If it doesn’t feel right in real life, don’t do it online

It’s the 1700s. A messenger, visibly exhausted from the long journey, barges into your house. “BREAKING NEWS!”, he says. “40 people in a country you have no relations to have died in an explosion.”

You put down your morning bread, pause for a moment, before frowning: “Wait, why are you telling me this?”

There are things we’d never accept in the real world yet deem completely natural online. Tech lowers the threshold so we don’t stop to think how crazy this is.

  • You wouldn’t spy on people having sex, so why watch it on a screen? 
  • You wouldn’t ask that person you went to high school with what they ate for dinner yesterday, so why follow them on social? If I wouldn’t send you a letter or set up time to catch up, why do I have a 50 day Snapchat streak with you? (Mostly exchanging pics of our foreheads)
  • You wouldn’t argue with some stranger on the street, yet happy to spend a day’s mental energy to prove them wrong online. (= online disinhibition effect)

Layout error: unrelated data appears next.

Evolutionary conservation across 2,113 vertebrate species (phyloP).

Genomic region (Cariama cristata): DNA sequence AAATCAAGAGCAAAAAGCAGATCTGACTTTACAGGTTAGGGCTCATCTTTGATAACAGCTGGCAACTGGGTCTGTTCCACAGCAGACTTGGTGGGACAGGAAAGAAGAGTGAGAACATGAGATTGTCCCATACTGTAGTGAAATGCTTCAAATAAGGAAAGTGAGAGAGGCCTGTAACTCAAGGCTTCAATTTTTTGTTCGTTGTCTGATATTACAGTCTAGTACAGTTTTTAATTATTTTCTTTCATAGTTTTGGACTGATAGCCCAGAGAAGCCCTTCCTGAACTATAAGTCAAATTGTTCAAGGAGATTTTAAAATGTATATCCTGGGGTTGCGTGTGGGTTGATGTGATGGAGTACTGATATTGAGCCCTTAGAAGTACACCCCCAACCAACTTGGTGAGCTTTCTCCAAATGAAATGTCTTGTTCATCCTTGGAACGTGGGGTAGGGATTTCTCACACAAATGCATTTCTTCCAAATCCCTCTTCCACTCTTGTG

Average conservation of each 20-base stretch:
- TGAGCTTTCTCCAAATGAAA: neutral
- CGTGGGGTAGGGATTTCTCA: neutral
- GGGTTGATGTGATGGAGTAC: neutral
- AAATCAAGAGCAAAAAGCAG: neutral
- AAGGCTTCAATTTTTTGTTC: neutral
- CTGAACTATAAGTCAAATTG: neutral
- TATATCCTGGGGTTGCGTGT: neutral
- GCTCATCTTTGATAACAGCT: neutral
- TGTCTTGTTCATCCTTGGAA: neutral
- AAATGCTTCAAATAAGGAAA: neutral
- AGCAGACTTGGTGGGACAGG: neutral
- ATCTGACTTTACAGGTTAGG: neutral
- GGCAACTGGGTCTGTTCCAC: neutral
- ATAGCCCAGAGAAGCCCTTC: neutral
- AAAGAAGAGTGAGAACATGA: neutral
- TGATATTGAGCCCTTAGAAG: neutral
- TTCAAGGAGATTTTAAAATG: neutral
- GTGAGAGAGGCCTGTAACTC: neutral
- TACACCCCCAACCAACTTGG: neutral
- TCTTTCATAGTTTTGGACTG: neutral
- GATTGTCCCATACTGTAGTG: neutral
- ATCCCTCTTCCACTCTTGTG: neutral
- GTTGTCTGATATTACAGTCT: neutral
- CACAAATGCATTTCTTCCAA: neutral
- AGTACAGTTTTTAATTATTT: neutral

• If a friend only shared pessimistic thoughts with you, you’d stop being their friend. But when a subreddit or Twitter profile does it, we get addicted to it.

There are instances where the low threshold provided by tech is great – I don’t need to travel to a library to figure out how to change a tire or bake a blueberry pie! In many cases, though, the threshold lures us into behavior we’d be better off without. 

Remove the tech layer to see clearly. If it doesn’t feel right in real life, don’t do it online.

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